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Six Components of a Project Charter

The project charter is a document defines the scope of a project. It can be fairly broad, but not overly general. It should include an overview of what should be done. It is, in effect, the basic description of project. It is important that projects have these, as they provide direction and give team members and supervisors, as well as various publics and bosses, an idea of what actually should be happening. The project charter should be developed as a sort of transition from the initiating project management process group to the planning group. While there is project management software available to help managers create charters, it is good to know the six components of a good project charter: background, project definition, project approach, participants, possible risks, and project management.

Background. This section gives the reasons that the project is being initiated. Sponsor information, as well as what prompted the project, should be clearly stated in this portion of the project charter. Additionally, if a similar or preliminary project has been completed, the background section should include pertinent information and outcomes of the related project for reference. The background can also include foundation principles for the project.


Project definition. The project manager needs to have a clear idea of what the project is about. The definition defines what the project is meant to do. Many managers and teams include things like the mission statement, vision, and basic principles in this section. Also included should be some of the stated objectives and scope of the project. Entering these into a project management software program can help managers and team managers track their progress and measure what is being done against the definition of the project.

Project approach. Steps taken to ensure that the project fulfills its definition are set forth in the project approach section of the project charter. The approach is kind of like a road map for getting to the destination. It outlines the main mileposts along the way, like what specific tasks need to be accomplished at each phase of the project. Additionally, it includes a schedule or timeline of the project. If using project management software to help oversee the project, the schedule should be inputted, along with budget information, which should also be included in the approach section of the project charter.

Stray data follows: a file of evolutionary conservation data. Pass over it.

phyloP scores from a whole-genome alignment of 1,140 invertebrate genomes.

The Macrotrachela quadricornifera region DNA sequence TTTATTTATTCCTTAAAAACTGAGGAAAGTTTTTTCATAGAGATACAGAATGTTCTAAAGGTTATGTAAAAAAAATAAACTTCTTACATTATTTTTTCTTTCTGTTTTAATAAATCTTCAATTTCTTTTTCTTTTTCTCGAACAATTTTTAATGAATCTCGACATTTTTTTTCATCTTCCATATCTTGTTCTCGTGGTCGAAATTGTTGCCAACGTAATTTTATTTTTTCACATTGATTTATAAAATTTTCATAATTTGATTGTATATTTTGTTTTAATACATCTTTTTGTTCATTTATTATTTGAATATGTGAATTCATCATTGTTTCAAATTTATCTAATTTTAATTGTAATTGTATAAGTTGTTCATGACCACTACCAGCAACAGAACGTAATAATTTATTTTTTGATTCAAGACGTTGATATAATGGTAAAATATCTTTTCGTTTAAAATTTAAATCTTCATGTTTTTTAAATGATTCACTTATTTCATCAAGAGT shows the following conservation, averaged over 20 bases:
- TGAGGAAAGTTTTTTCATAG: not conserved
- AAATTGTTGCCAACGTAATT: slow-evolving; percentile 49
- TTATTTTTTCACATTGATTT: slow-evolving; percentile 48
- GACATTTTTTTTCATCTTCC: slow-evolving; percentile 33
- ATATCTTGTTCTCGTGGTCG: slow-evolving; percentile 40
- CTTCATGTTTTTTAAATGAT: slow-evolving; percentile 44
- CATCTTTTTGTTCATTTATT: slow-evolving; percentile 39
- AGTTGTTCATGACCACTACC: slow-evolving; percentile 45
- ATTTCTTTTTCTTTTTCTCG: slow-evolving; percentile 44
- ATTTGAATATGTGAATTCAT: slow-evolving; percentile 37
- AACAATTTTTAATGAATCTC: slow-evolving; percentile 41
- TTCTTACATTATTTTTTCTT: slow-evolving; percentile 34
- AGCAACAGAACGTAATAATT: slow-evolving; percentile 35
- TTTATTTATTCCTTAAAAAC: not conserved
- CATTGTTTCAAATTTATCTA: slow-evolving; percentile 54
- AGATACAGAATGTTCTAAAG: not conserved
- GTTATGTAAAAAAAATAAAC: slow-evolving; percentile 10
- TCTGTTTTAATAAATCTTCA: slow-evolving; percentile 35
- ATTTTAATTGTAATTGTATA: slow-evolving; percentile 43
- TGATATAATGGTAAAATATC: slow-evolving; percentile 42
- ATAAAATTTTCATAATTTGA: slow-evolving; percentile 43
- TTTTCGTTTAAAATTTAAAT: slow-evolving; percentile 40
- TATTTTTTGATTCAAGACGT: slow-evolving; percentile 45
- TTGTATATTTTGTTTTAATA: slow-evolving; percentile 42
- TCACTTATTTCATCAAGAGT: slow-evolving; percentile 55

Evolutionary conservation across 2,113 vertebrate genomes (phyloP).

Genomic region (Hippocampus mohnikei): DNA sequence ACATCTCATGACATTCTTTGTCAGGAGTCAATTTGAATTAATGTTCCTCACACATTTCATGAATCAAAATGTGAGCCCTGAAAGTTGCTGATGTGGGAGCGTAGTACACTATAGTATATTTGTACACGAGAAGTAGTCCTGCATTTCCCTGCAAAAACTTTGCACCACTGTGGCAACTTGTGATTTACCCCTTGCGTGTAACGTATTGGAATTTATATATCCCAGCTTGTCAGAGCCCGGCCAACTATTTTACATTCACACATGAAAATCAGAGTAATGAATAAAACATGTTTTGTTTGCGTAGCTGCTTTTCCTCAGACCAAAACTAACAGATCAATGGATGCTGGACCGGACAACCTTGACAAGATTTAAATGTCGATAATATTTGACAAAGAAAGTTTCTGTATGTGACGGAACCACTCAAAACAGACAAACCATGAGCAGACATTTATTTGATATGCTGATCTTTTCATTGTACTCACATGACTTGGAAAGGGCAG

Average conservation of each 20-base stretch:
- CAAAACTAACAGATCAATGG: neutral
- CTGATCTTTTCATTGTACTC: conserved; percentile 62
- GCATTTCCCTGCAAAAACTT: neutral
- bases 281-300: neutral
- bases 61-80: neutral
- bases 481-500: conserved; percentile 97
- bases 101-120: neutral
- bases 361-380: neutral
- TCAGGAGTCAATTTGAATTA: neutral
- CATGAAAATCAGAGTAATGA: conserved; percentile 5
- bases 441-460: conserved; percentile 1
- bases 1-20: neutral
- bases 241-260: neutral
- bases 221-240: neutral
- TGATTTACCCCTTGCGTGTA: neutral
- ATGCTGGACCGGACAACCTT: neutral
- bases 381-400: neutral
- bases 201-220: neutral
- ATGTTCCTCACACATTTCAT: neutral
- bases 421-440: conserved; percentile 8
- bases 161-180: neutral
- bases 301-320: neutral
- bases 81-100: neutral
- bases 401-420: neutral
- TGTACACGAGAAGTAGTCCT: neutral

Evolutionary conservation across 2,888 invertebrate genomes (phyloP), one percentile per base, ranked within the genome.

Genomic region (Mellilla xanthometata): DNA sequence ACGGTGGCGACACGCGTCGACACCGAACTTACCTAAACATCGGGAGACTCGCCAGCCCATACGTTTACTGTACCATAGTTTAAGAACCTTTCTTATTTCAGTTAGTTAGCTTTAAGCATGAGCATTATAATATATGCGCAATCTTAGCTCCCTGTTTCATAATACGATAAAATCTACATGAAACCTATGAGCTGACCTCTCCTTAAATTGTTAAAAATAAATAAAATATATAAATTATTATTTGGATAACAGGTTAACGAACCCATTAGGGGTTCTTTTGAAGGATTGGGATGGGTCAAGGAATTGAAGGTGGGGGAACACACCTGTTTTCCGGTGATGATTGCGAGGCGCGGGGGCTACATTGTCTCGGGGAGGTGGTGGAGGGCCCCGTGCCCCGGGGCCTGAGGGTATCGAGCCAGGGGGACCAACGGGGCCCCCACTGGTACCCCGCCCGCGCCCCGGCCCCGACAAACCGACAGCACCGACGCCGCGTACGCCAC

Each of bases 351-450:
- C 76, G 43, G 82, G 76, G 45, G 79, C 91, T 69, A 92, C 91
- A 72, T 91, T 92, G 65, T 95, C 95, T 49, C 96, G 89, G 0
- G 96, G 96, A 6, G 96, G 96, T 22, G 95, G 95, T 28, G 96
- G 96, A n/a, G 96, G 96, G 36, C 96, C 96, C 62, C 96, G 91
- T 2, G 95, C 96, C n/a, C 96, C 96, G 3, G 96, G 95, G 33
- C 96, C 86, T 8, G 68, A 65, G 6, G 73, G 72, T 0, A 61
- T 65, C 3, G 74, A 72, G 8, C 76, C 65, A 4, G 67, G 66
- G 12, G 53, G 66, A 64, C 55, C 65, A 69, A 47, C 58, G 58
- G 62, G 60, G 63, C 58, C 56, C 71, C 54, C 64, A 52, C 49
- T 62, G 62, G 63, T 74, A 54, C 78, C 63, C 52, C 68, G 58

Participants. This is where the team members and the project manager are listed. It is also a good place to have major assigned duties written out. While smaller duties change, and many project members do a multitude of tasks to help other members out, the main tasks that each team member is assigned should be clearly stated so that everyone involved knows who is in charge of what.

Possible risks. Risk assessment is an important of project management, and the project charter should reflect that risks are being looked at. While risk assessment should be continuous, it helps to recognize the major risks from the outset, and think about how to mitigate those risks. But just because it is part of the project charter does not mean that the project manager and team members should stop assessing risk. Issues should be recognized throughout as needed. Project management software can help with some risk assessment.

Project management. This section addresses the who and how of managing the project, but more especially the how. It is meant to set forth ground rules, and establish policy and procedure for the project.

When a charter clearly addresses these six elements, it can be a valuable tool for reference throughout the project.

Article by Remedysoft, Inc.
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